Xavier went to school a bit early one morning and asked if he could have a word with la maîtrsse. He asked politely if she might allow Colette to hold her pencil they way she finds most comfortable. Direct affront. Absolutely not and her method comes straight from specific recommendations given by the French National Education System. Would Xavier accept an amateur walking into his professional domain giving advice? Of course not. Please respect her domaine.

He put up some resistance - pointed out that in the past left-handed children were forced to write with their right hand. “But Colette is not left-handed,” she responded - literal like her posture. She basically hung up the phone, in person - informed Xavier that she had a classroom to attend to, turned around and walked away from their conversation.

I was nervous to drop Colette off at school the next morning. Madame maîtresse’s posture grew even stiffer when she saw me coming (I am already somewhat awkward. I always remember my bonjour before anything else, but some parents give the teacher bisous and I will never know with whom I should share this ritual - it feels intimate, not at all impersonal).

I said bonjour and brought up the subject directly, saying I knew she and Xavier had spoken on Friday. Rigid puff of air from her. I told her I wanted to emphasize the many things in the classroom that we admire - I named 5 things specifically. I told her that Colette’s difficult transition is going very well, largely due to her efforts and accommodations. I thanked her. She softened. She even said that my words had touched her heart (unexpected). Thinking we had made some progress, I turned to Colette to say goodbye and send her off.

The maîtresse continued, “After all, it isn’t an American who will explain to me how I should run my classroom!”
I smiled and held my breath a minute. I turned back to her, “Indeed not. This is your domain.”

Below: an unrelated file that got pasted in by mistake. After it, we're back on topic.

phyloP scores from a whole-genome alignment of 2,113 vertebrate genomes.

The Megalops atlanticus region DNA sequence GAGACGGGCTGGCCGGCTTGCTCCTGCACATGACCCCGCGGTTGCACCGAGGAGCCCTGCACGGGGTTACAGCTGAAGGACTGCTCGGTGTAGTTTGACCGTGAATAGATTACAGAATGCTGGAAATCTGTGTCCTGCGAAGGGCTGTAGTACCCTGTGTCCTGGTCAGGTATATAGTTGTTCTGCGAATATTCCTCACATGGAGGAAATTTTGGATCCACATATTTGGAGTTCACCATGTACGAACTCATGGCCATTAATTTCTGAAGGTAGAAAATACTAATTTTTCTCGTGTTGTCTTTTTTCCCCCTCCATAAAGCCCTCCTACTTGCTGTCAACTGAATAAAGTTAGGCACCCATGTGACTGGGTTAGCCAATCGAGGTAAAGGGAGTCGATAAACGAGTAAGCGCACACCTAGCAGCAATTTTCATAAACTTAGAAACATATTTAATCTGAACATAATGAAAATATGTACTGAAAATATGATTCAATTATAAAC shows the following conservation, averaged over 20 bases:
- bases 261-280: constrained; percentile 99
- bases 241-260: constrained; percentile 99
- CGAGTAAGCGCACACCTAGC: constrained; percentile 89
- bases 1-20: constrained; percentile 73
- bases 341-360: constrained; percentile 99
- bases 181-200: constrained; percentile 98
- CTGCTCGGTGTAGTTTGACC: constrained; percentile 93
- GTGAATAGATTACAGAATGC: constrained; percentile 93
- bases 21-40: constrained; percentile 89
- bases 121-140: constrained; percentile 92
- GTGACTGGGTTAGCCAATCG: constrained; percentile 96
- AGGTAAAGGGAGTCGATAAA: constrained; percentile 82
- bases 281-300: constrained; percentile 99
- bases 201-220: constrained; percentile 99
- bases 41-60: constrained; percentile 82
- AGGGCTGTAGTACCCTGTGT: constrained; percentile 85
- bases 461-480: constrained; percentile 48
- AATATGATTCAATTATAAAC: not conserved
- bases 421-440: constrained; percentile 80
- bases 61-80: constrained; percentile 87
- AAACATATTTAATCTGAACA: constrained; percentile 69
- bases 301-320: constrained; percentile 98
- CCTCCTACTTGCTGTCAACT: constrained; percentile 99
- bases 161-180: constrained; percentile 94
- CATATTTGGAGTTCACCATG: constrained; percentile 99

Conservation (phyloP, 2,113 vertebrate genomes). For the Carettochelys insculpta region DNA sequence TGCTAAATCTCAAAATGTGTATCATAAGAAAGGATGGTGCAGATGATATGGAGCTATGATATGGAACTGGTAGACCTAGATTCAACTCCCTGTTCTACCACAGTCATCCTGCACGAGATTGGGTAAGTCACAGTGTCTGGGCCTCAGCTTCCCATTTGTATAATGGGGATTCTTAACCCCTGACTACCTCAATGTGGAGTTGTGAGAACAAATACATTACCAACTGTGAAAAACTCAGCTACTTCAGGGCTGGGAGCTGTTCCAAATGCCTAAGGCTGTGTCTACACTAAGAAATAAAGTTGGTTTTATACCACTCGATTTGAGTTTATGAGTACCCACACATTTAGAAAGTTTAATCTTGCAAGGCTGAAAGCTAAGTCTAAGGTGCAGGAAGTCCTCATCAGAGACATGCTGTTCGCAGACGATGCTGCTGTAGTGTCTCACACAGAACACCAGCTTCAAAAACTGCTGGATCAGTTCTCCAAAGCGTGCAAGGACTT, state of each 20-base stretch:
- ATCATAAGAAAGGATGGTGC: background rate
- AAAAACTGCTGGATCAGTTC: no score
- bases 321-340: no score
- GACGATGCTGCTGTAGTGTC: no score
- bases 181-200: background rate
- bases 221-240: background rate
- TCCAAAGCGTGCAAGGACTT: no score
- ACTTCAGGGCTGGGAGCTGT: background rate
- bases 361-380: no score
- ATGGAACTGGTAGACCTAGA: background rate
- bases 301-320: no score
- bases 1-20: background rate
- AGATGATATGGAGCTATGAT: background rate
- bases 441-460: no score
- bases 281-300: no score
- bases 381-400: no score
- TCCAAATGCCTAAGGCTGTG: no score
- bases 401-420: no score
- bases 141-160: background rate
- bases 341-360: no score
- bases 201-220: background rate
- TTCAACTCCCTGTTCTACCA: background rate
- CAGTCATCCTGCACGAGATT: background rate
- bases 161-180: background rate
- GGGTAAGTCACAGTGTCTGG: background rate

Took a deep breath and tried to walk away with very straight posture.

September 25, 2016

Les Calanques.

Stephen and I headed out one day last week to explore the Calanques between Cassis and Marseille. It is a stretch of land between those two coastal cities that is protected - a national park, actually. The calanques are inlets in the Mediterranean coastline with high limestone cliffs on both sides. The water beneath is turquoise. The trees - phosphorescent green.

We started in Cassis and hiked through the Calanque de Port Miou (just outside of Cassis), the Calanque de Port Pin to the Calanque d'en Vau. We started around noon and were back in Cassis about 4pm, with a nice rest/swim on the beach near Calanque d'en Vau in the middle. We also scrambled up a pretty steep and poorly marked trail on our way back (climbing at certain points, afraid we'd have to turn around and certain the way down would be much trickier than climbing up the rock faces). It was a wild trek and was just right. I had been craving that kind of excursion for a long time. The terrain is unreal - such beauty. The water was frigid, but fitting with the rest of the experience. I loved spending time there in between those cliffs with my brother - having a good heart-to-heart. It made the notion of living this far away from him more bearable.

September 20, 2016

Ménerbes, Lacoste, Bonnieux, Lourmarin

One of our favorite drives in Provence takes us on a path through Ménerbes, Lacoste, Bonnieux, Lourmarin. These towns are nestled in the mountains of the Lubéron and seem to be time-locked in some other age. Especially lovely this time of year when the tourist season isn't quite so high and the days are still warm and the air is crisp. We took Stephen and John when they were visiting this past week and basked in the Lubéron sunshine and little girl capers.

Marguerite taking special care of Colette, who had smashed her hand in the car door.

September 16, 2016

Life is sweet.

Life is sweet so far. A simple reduction, but very true. Focused on small moments of breathing in cloud formations and hanging laundry to dry outside. Girls running in the gravel and through our field of dandelions (blowing wishes). I just sort of feel like I keep waking up in a very good dream.

Plus Marguerite comes every other weekend. Such a dream for us all!

School has been challenging. I was bracing for it (obviously). I've mentally devoted the month of September to adjusting. It is going to take at least that long. Colette won't eat at the cantine (lunchroom) and has decided that she definitely wants to move back to NYC.

Morning before school: